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produced one youngster. The nest boxes I use are fairly deep and when I looked to see how the baby was progressing I was surprised to see that the parents had been very busy almost filling the box with pine needles gathered from the floor of their flight, there were about 8 inches of these on top of the fledging baby, I thought all was lost but as I started to remove handfuls of the needles I felt movement in the bottom of the box which greatly surprised me the baby was still alive! This has also been reared to maturity and proved to be a hen. So for 2013 the results were three hens and one cock. Results that I am very proud of because 2013 is not going to go down as the best breeding season UK breeders has experienced!! Roll on 2014.


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THE NATIONAL

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L 2013 REPORT

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LIZARD CANARY SECTION

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The LCA was very pleased to have a good turnout of Lizard with 101 benched. With exhibitors coming from Guernsey in the south and Fife in Scotland from the North.

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he LCA was very pleased to have a good turnout of Lizard with 101 benched. With exhibitors coming from Guernsey in the south and Fife in Scotland from the North. Judge for the Lizard section was LCA panel Judge Chris Jordan. Who selected Stan Bolton’s Non Cap silver hen as Best Lizard this bird had Very nice spangles. It also won best silver. Best Gold went to Keith Johnson with a Non cap gold cock. Keith won 2 other classes. Seemed a day for the Non caps. The biggest class was won by Andy Williamson with a Broken cap gold cock. The novice section saw slightly more birds than the champion section, this section was dominated by the excellent team from Steve Martin who took best novice silver and gold and best novice. The best novice was a Clear cap Silver hen which displayed good spangles and had good breast work. We would also like to thank Ray Smith for stewarding for Chris Jordan.


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BLUE LIZARD CANARY SECTION

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Judge for the day was BLCC chairman Andy Williamson who was very pleased to se such a good number of quality blue lizards.

nce again the BLCC was pleased to hold one of there zone shows at the National. With an entry of 38 which is an increase of 10 on last year which goes to show the gaining popularity of the Blue lizard. Judge for the day was BLCC chairman Andy Williamson who was very pleased to se such a good number of quality blue lizards. Best blue lizard went to Mr “lizard” Stan Bolton with a Broken Cap blue hen, winning the Kevin Skinner presidents Trophy. This bird had outstanding spangles and good amount of breastwork and lovely dark legs. This bird took best broken cap blue lizard. Best novice Lizard went to first time shower Les Evans with a very nice Broken cap Blue cock les also won second best Novice as well, well done Les. Other prince able winner were best Clear cap Blue DTA lizard stud AKA David Allen with a clear cap Blue cock. Best Non cap went to Stan Bolton with a non cap blue cock. Best overyear went to Kevin Skinner with a nice over-year hen. Thank you to the two stewards Steve and Mandy Martin.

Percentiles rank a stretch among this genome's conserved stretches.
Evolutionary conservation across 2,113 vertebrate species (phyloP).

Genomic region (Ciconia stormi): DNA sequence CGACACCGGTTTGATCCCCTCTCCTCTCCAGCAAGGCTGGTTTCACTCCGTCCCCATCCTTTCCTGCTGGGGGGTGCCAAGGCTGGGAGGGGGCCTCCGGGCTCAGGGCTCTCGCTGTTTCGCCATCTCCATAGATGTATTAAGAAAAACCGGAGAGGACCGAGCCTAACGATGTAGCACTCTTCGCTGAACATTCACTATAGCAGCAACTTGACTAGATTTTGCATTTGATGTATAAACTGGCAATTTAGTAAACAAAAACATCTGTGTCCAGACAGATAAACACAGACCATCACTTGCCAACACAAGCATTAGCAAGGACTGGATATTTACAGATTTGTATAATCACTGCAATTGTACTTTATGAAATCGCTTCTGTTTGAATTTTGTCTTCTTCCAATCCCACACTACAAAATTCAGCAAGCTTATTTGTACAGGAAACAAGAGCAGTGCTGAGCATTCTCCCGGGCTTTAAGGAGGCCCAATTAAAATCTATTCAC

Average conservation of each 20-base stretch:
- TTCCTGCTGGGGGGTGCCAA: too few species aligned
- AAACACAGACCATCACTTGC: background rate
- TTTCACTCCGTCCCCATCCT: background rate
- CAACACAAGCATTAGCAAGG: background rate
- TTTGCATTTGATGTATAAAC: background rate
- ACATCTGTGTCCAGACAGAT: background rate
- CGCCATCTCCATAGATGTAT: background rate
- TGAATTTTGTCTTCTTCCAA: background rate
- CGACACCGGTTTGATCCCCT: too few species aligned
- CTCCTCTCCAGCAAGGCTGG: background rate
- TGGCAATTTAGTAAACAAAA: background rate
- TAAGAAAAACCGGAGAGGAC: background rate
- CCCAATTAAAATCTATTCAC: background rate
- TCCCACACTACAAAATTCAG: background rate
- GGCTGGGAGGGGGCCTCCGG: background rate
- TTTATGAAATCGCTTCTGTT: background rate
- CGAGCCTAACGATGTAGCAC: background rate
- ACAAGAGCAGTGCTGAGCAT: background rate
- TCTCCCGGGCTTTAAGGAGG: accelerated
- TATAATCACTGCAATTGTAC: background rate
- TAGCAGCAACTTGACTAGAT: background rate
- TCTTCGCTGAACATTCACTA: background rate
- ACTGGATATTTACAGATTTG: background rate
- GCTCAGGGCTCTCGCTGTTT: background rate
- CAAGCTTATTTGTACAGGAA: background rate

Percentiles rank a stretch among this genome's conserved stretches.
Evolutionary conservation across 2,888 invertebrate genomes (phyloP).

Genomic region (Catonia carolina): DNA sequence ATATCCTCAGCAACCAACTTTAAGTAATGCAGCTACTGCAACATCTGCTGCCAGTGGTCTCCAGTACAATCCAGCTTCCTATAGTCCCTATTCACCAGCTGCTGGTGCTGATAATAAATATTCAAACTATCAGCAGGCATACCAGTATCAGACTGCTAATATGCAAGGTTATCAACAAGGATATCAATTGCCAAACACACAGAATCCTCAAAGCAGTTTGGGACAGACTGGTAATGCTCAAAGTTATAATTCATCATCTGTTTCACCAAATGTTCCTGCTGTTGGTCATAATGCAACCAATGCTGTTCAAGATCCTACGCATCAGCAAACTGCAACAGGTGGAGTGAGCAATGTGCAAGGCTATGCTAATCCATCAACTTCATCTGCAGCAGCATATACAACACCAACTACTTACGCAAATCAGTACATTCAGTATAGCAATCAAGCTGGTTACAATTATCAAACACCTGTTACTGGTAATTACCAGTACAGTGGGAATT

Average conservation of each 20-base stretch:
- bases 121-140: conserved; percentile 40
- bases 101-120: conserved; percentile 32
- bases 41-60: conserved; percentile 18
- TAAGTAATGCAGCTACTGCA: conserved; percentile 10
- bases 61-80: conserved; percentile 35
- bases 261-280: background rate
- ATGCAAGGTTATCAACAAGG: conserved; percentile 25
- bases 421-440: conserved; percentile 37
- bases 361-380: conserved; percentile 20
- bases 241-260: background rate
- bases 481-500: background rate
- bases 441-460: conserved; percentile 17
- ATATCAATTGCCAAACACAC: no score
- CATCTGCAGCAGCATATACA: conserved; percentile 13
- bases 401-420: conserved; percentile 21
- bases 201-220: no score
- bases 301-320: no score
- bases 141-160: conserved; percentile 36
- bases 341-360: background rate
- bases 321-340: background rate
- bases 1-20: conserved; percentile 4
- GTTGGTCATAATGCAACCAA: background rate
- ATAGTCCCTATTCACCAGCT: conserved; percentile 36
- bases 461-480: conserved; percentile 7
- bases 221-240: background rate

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FIFE FANCY CANARY SHOW The Champion specials were keenly contested with two birds from Clark and Gillott in hot contention as the judges were evenly split over their clear buff hen and their variegated yellow cock.

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he Fife Fancy Canary section at the Parrot Society National Exhibition 2013 attracted an entry of 576 exhibits this year which is excellent considering the reports of a poor breeding season across the country. Best Fife in show went to Mr T Campbell’s variegated yellow cock which led a class of twelve exhibits before going on to take the Best Novice award and the Best Fife award. This bird displayed a steady posture and showed good type and feather quality throughout the judging. This exhibitor from over the border swept the board with the Novice specials

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taking Best Novice Variegated, Best Novice Heavily Variegated, Best Novice Self Green, and Best Novice White Ground with a variegated white hen. A splendid team , well presented, which did their owner proud. Best Novice Clear was a clear buff cock belonging to Mr C Twigg and Best Novice Cinnamon went to Mr Jack Clogg. The Champion specials were keenly contested with two birds from Clark and Gillott in hot contention as the judges were evenly split over their clear buff hen and their variegated yellow cock. The birds were put to one side for further deliberation after judging the